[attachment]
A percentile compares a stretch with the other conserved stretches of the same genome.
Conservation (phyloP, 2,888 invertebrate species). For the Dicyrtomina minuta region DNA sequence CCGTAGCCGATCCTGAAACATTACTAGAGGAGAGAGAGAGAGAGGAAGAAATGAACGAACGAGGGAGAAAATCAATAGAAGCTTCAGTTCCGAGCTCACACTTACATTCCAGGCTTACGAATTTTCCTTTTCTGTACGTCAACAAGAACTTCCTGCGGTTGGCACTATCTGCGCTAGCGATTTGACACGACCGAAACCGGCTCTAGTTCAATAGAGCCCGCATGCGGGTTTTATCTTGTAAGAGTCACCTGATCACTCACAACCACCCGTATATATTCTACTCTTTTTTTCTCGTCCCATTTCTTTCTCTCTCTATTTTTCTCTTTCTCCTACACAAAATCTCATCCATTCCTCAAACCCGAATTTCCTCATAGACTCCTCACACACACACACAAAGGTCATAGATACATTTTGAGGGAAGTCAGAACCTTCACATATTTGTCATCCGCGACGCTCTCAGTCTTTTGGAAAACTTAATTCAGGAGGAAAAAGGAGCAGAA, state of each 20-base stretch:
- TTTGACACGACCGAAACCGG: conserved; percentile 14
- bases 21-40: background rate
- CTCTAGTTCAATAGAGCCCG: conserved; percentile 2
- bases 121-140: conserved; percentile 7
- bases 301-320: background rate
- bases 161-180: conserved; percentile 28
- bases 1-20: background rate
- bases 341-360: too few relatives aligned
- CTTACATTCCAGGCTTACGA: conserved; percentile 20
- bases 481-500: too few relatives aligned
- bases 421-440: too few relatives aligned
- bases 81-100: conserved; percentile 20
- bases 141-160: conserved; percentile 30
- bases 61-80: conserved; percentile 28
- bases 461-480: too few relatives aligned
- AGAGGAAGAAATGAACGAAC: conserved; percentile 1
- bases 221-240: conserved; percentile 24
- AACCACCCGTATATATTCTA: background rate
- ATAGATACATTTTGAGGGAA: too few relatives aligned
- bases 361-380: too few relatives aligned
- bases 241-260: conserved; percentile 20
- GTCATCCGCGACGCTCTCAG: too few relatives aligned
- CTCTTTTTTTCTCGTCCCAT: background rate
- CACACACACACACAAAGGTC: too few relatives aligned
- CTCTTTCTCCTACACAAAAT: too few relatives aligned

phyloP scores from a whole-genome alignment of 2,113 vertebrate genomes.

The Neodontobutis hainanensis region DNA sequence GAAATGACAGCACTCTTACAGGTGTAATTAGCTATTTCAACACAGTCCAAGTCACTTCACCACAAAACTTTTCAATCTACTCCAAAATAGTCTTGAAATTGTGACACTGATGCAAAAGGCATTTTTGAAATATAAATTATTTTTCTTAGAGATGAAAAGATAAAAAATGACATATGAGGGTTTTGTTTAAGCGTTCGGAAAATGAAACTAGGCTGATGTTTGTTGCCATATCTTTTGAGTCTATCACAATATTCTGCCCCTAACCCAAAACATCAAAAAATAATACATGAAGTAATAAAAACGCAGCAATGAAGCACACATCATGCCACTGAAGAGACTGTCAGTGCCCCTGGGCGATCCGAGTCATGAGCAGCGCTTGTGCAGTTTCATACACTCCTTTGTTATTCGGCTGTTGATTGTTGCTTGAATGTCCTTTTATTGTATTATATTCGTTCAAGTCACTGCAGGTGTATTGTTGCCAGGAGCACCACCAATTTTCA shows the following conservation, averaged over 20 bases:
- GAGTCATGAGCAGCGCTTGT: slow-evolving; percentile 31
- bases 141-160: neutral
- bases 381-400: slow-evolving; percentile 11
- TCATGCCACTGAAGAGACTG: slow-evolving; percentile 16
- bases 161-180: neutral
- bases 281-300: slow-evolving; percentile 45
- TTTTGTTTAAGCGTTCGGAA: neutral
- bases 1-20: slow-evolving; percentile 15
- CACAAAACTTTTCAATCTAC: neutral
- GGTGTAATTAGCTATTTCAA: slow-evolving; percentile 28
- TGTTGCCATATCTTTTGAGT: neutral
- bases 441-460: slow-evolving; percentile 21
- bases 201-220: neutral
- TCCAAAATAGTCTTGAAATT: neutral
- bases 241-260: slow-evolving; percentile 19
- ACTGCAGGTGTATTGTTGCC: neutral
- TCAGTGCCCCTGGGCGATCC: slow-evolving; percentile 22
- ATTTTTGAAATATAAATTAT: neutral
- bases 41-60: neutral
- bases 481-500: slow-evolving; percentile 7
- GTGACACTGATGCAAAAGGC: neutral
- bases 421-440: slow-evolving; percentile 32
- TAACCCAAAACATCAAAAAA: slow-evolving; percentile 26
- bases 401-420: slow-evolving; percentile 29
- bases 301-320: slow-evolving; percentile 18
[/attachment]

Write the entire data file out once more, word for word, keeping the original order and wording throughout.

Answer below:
A percentile compares a stretch with the other conserved stretches of the same genome.
Conservation (phyloP, 2,888 invertebrate species). For the Dicyrtomina minuta region DNA sequence CCGTAGCCGATCCTGAAACATTACTAGAGGAGAGAGAGAGAGAGGAAGAAATGAACGAACGAGGGAGAAAATCAATAGAAGCTTCAGTTCCGAGCTCACACTTACATTCCAGGCTTACGAATTTTCCTTTTCTGTACGTCAACAAGAACTTCCTGCGGTTGGCACTATCTGCGCTAGCGATTTGACACGACCGAAACCGGCTCTAGTTCAATAGAGCCCGCATGCGGGTTTTATCTTGTAAGAGTCACCTGATCACTCACAACCACCCGTATATATTCTACTCTTTTTTTCTCGTCCCATTTCTTTCTCTCTCTATTTTTCTCTTTCTCCTACACAAAATCTCATCCATTCCTCAAACCCGAATTTCCTCATAGACTCCTCACACACACACACAAAGGTCATAGATACATTTTGAGGGAAGTCAGAACCTTCACATATTTGTCATCCGCGACGCTCTCAGTCTTTTGGAAAACTTAATTCAGGAGGAAAAAGGAGCAGAA, state of each 20-base stretch:
- TTTGACACGACCGAAACCGG: conserved; percentile 14
- bases 21-40: background rate
- CTCTAGTTCAATAGAGCCCG: conserved; percentile 2
- bases 121-140: conserved; percentile 7
- bases 301-320: background rate
- bases 161-180: conserved; percentile 28
- bases 1-20: background rate
- bases 341-360: too few relatives aligned
- CTTACATTCCAGGCTTACGA: conserved; percentile 20
- bases 481-500: too few relatives aligned
- bases 421-440: too few relatives aligned
- bases 81-100: conserved; percentile 20
- bases 141-160: conserved; percentile 30
- bases 61-80: conserved; percentile 28
- bases 461-480: too few relatives aligned
- AGAGGAAGAAATGAACGAAC: conserved; percentile 1
- bases 221-240: conserved; percentile 24
- AACCACCCGTATATATTCTA: background rate
- ATAGATACATTTTGAGGGAA: too few relatives aligned
- bases 361-380: too few relatives aligned
- bases 241-260: conserved; percentile 20
- GTCATCCGCGACGCTCTCAG: too few relatives aligned
- CTCTTTTTTTCTCGTCCCAT: background rate
- CACACACACACACAAAGGTC: too few relatives aligned
- CTCTTTCTCCTACACAAAAT: too few relatives aligned

phyloP scores from a whole-genome alignment of 2,113 vertebrate genomes.

The Neodontobutis hainanensis region DNA sequence GAAATGACAGCACTCTTACAGGTGTAATTAGCTATTTCAACACAGTCCAAGTCACTTCACCACAAAACTTTTCAATCTACTCCAAAATAGTCTTGAAATTGTGACACTGATGCAAAAGGCATTTTTGAAATATAAATTATTTTTCTTAGAGATGAAAAGATAAAAAATGACATATGAGGGTTTTGTTTAAGCGTTCGGAAAATGAAACTAGGCTGATGTTTGTTGCCATATCTTTTGAGTCTATCACAATATTCTGCCCCTAACCCAAAACATCAAAAAATAATACATGAAGTAATAAAAACGCAGCAATGAAGCACACATCATGCCACTGAAGAGACTGTCAGTGCCCCTGGGCGATCCGAGTCATGAGCAGCGCTTGTGCAGTTTCATACACTCCTTTGTTATTCGGCTGTTGATTGTTGCTTGAATGTCCTTTTATTGTATTATATTCGTTCAAGTCACTGCAGGTGTATTGTTGCCAGGAGCACCACCAATTTTCA shows the following conservation, averaged over 20 bases:
- GAGTCATGAGCAGCGCTTGT: slow-evolving; percentile 31
- bases 141-160: neutral
- bases 381-400: slow-evolving; percentile 11
- TCATGCCACTGAAGAGACTG: slow-evolving; percentile 16
- bases 161-180: neutral
- bases 281-300: slow-evolving; percentile 45
- TTTTGTTTAAGCGTTCGGAA: neutral
- bases 1-20: slow-evolving; percentile 15
- CACAAAACTTTTCAATCTAC: neutral
- GGTGTAATTAGCTATTTCAA: slow-evolving; percentile 28
- TGTTGCCATATCTTTTGAGT: neutral
- bases 441-460: slow-evolving; percentile 21
- bases 201-220: neutral
- TCCAAAATAGTCTTGAAATT: neutral
- bases 241-260: slow-evolving; percentile 19
- ACTGCAGGTGTATTGTTGCC: neutral
- TCAGTGCCCCTGGGCGATCC: slow-evolving; percentile 22
- ATTTTTGAAATATAAATTAT: neutral
- bases 41-60: neutral
- bases 481-500: slow-evolving; percentile 7
- GTGACACTGATGCAAAAGGC: neutral
- bases 421-440: slow-evolving; percentile 32
- TAACCCAAAACATCAAAAAA: slow-evolving; percentile 26
- bases 401-420: slow-evolving; percentile 29
- bases 301-320: slow-evolving; percentile 18